Easter is the holiest of holy Christian days. As a result, it has the least secular significance, which is relatively apt. As a Christian, I always felt bad that I didn't really care for the holiday. Since the death of Christ was basically the point of the entire religion, it was something that we were constantly reminded of, a touchstone that every lesson returned to. There wasn't much more to say on Easter. So it was always a boring affair - everyone pretending to be emotionally swept up in the moment while stifling yawns.
As an atheist, I care even less about Easter. I dislike even the secular aspects of it. I hate the colors, for example. I hate to go to Target and see pastels everywhere. I hate the inconvenience that Easter Sunday inevitably brings to those of us who don't care if Jesus died on a cross or not. I hate the extra long waits at restaurants and extra short hours at stores. I even hate the Easter candy!
But I can deal with that. It's just one day and I'll probably just spend it like any other day. The offensive part of the day is the story. As I mentioned at the top, it is the central theme in Christianity, so it is familiar to most people. It is so familiar, in fact, that we rarely examine it. Let's do that now! What follows is simply an examination of the story, the myth if you will (I know that I certainly do) of Easter. I discuss events in context of the story, not history.
Jesus died a horrible death. He died for all of our sins, so it had to be extremely horrible otherwise it wouldn't count. Right? I mean, if Pilate had some kind of pain-free, humiliation-free killing device, would it have been much of a sacrifice? Since death is pretty much the only truly universal experience among humans, the fact that Jesus died isn't that big of a deal. And the fact that he was crucified is too bad, but hardly unique. It was apparently a fairly common form of torture and execution, which means that other people felt the same pain. But they were guilty, you say. Jesus' innocence made the pain more intense. Doubtful. Besides, if someone came to me (yes, selfish old me) and said that if I died a horrible death, they would spare the eternal souls everyone in the world (rules and restrictions may apply, void where prohibited), I would almost certainly bite that bullet for humanity. Oh - and I would come back to life in three days anyway. I suspect that most people would selflessly throw themselves on the proverbial altar.
But why did Jesus have to die? Well, because otherwise God would throw everyone into hell. Because he hates us. Sorry - because he loves us. Because although being omniscient and omnipotent, he can't manage to break this one rule that he made up himself. At least, he can't break the rule unless he sends his son (who is really himself) to be tortured and executed. Mysterious ways indeed!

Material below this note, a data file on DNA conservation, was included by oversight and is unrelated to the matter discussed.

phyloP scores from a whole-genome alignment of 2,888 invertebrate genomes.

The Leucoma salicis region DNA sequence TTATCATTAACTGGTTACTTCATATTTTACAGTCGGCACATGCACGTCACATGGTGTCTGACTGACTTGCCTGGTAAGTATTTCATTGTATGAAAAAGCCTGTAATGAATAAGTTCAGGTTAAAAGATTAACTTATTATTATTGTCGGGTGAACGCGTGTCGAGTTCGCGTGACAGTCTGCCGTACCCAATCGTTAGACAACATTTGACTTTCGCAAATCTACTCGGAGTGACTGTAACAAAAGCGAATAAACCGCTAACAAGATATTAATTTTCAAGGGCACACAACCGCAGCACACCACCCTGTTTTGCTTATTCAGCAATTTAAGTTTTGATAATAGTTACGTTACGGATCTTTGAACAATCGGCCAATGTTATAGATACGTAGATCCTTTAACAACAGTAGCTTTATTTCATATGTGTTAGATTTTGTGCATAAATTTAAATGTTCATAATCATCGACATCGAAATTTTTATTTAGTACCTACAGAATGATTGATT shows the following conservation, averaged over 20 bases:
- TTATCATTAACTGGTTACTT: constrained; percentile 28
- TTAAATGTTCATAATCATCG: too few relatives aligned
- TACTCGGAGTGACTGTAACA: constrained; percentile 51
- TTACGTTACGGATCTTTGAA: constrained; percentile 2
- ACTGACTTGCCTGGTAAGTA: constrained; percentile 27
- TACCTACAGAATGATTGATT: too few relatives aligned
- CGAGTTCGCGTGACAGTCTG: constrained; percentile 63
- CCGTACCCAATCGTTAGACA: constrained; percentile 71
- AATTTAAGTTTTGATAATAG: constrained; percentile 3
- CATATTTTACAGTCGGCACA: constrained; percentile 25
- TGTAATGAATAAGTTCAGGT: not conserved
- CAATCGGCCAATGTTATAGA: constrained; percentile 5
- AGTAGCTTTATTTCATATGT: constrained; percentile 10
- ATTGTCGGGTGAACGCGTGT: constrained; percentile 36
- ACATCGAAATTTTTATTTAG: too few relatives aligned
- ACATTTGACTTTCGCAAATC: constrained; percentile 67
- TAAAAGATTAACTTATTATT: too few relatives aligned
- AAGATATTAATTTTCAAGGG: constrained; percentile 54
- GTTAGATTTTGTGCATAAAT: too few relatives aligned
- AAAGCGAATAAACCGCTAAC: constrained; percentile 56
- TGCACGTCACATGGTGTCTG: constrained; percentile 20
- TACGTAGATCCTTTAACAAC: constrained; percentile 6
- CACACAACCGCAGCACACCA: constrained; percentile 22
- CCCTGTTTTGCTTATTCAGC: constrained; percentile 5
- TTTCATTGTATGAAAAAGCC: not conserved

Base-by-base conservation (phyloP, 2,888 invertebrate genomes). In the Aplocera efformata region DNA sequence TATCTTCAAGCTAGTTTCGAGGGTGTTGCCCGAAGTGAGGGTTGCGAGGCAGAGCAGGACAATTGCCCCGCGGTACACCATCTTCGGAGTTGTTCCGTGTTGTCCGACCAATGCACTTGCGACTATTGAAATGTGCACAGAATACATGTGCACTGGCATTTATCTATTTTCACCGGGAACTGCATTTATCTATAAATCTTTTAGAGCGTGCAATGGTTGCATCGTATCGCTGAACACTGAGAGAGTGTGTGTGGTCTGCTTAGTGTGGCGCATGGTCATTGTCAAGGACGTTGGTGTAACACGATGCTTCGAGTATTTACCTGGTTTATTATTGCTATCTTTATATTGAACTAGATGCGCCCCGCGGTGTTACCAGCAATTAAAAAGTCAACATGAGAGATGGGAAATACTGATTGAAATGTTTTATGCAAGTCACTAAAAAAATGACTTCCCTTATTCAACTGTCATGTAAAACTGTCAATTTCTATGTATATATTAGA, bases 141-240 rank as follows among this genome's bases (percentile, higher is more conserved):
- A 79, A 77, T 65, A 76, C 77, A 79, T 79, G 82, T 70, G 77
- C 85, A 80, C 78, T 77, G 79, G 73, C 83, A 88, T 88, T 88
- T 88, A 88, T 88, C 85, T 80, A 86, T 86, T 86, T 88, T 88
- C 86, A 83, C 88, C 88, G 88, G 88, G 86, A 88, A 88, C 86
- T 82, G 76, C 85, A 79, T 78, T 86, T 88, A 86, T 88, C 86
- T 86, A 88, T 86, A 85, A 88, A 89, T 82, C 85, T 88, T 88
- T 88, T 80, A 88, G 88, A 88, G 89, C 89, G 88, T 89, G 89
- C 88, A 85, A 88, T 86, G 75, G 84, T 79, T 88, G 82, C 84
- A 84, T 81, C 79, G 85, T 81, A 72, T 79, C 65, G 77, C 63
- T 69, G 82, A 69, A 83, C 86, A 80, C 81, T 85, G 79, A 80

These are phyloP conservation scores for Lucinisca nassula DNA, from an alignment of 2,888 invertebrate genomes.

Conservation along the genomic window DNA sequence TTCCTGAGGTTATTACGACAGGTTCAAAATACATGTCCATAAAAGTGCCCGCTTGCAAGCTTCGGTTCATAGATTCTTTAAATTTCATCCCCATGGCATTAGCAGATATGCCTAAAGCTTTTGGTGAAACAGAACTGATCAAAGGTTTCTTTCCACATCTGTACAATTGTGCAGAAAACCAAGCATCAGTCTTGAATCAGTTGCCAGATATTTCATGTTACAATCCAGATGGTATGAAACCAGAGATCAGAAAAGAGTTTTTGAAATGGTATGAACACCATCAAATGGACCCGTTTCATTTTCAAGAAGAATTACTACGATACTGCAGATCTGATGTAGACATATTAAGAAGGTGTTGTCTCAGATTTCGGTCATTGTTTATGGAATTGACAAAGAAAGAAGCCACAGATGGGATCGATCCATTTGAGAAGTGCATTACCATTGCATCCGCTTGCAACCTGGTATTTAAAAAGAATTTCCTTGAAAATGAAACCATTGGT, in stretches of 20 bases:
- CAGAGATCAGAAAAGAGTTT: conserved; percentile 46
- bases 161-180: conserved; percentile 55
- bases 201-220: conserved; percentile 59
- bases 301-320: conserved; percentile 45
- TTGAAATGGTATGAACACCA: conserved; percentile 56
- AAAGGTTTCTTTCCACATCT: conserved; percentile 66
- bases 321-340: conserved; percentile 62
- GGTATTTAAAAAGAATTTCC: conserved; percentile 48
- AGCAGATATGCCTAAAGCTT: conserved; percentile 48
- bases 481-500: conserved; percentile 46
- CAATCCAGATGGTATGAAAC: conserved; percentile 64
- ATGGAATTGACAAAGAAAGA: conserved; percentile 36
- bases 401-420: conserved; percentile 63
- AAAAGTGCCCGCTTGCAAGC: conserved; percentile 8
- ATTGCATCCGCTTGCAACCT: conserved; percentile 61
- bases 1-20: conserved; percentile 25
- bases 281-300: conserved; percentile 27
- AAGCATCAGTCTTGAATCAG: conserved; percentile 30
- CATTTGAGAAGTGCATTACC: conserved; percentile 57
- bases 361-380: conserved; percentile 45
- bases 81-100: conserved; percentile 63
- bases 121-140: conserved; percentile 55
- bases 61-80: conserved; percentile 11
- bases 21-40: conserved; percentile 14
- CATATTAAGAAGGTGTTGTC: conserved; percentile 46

So why does God have such an insatiable thirst for blood? I don't even have a snarky response to that. He really is a ruthless monster throughout the Bible. Christians often paint him as a benevolent and loving father figure, but in doing so much of his actions are ignored and Christians become complicit in God's crimes and foolishness. God is pure light and righteousness. By comparison, humanity is filthy and evil. Seen through this lens, it is little wonder that Christians unblinkingly swallow the whole story of salvation. But it is a reprehensible philosophy to cling to (unless it's true, in which case I'm fucked, because God has no sense of humor or patience for this crap).
And this brings me to the offensive message of Easter: humanity is worthless and beyond evil, not worth saving unless someone bleeds to death for it (but not really). I took the dogs for a walk today and when I came back in, I found a tiny little green inchworm stuck to my clothes. I took it outside and deposited it safely on a tree. I didn't ask for any kind of punishment or pain for this service, and I felt that the little inchworm had too much worth to just throw into the trash (just to be clear here, I don't always do that, but in this case it seemed like the right thing to do). Does that make me more merciful than God? Clearly the analogy breaks down fairly rapidly, but it's fun to imagine how God might have handled the situation.
To wrap up - I am not evil. I am not wicked to the core. I make mistakes, but none of them warrants eternal torture. No one, in fact, deserves torture, eternal or otherwise. Not even the son of the judge. God is evil. But that's just part of the myth.